Marla Jo Fisher
Occasionally, people will pick up my column in the mistaken belief they are going to become informed about how to raise children.
But, really, no one would come to me for parenting advice unless they’d been drinking heavily. As writer Lori Borgman wrote in her book, “I was a better mother before I had kids.”
I will tell you a true story illustrating this point, but I come off badly in it, so please keep it to yourself.
When Cheetah Boy and Curly Girl came to live with me as foster children eight years ago, I knew nothing about raising kids except what I had learned from watching TV; i.e. that they were small, spilled things on your new Stainmaster carpet, loved sugary cereals with cartoon figures on the box and begged every day for Kraft Mac and Cheese.
The kids arrived in their social worker’s car early the morning of Aug. 2, 2002, a day that irrevocably changed my life, with two trash bags filled with their meager possessions. Curly Girl’s clothes were in good shape. In fact it looked like someone had been dressing this cute little 3-year-old like a Barbie doll. Cheetah Boy, who was 5 at the time, had only a few outfits that were ripped, stained and held together with safety pins.
The first thing I did was take them to a big department store and let them pick out their own new sheets and blankets. Cheetah Boy got Scooby Doo, Curly Girl picked Barbie. Then, I decided they really needed some new shoes.
Now, this seems like a very simple task, right? How could I botch that one up, unless I let them pick out stiletto heels? Well, read on.
I drove them to a Payless store near our house, which is on a very busy street. I parked on the street, opened the drivers’ side back door for the Curly Girl, and helped her down out of the car while Cheetah Boy got out on the other side, onto the sidewalk.
Ignorant of the ways of 3-year-olds, I turned my back to lock the car, in full expectation that Curly Girl would calmly walk to the sidewalk and wait there.
Instead, she ran straight into the street, into the path of an oncoming Ford pickup truck.
The driver blared his horn, I turned around, screamed, and ran to grab her.
Fortunately, the driver had managed to screech to a stop three inches from her, but he was yelling out the window at me. “Marla Jo Fisher, you are such a complete moron, no one should have trusted you with children.” At least, that’s what I think he said as he gunned the motor and sped away.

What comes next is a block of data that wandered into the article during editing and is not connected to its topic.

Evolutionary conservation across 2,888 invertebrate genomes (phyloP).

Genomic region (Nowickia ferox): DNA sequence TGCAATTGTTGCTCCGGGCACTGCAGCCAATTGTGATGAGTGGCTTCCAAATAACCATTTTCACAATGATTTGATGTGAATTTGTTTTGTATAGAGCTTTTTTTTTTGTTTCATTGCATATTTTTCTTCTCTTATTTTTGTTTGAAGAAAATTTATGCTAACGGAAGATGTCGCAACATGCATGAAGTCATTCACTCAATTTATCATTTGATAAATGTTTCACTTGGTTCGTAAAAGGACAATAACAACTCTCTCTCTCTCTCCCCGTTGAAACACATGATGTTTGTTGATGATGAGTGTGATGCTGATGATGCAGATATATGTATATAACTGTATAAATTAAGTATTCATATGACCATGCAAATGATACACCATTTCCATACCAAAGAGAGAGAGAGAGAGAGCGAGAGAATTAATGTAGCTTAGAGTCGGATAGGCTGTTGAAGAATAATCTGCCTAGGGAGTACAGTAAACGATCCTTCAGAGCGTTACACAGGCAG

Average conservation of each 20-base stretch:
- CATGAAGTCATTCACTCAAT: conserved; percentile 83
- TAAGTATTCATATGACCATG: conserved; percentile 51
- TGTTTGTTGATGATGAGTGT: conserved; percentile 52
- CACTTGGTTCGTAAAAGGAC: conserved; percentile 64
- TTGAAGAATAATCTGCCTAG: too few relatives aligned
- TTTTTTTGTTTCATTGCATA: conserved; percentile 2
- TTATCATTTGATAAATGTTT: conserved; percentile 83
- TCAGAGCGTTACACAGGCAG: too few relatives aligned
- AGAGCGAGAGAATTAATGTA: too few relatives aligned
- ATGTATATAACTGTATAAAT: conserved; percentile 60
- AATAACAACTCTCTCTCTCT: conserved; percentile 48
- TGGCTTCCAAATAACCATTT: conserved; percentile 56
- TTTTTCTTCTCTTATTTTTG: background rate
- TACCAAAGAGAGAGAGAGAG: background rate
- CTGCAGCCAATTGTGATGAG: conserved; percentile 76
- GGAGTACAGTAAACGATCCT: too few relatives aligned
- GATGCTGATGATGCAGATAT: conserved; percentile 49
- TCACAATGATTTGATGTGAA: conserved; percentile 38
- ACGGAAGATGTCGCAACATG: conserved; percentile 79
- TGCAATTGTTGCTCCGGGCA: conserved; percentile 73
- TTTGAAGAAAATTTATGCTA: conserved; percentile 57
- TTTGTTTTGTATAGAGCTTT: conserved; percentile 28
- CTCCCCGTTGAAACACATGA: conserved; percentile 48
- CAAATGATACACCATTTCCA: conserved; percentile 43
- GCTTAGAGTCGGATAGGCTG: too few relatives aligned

I walked her to the curb and just stood there for a moment while I regained the ability to walk, thinking, “I can’t do this. I can’t even keep these kids alive for one entire day. I’m going to get them killed, or do something so astoundingly unsafe that the social workers will come and take them away.”
For six months, as I waited for the chance to legally adopt them, I was convinced virtually every second that I would botch it up somehow, and the social workers would take them. It seemed like surely at some point they would figure out that I was pathetically incompetent to take care of these kids, whom I already loved ferociously.
Eventually, along the way, however, I figured out how to do it.
As Roseanne Barr used to say in her stand-up act about being a housewife, “If the kids are alive at 5 p.m., I’ve done my job.” That became my point of pride.
In 2003, they became my children forever, a source of great joy, though I do still have those moments when I wonder, “What have I done?”
Now, Cheetah Boy is 14 and Curly Girl is 12, and I realize that I have to learn how to be a mom all over again.
The problem with being the parent of teenagers is you have a whole new series of things to worry about.
Yes, they could still get run over in the street. But, now, there are entire categories of other things they could be doing in the streets that are also dangerous and over which I have little control. I’ve got a stack of books on my coffee table about how to parent teenagers, and even after I’ve read them all, I still feel like it would be easier to fly the space shuttle to the moon.
Wonder if I can fit into that astronaut suit and learn to live on freeze-dried food? At least I wouldn’t have to listen to teenybopper music every time I get in the car. Unless they have teenagers in space.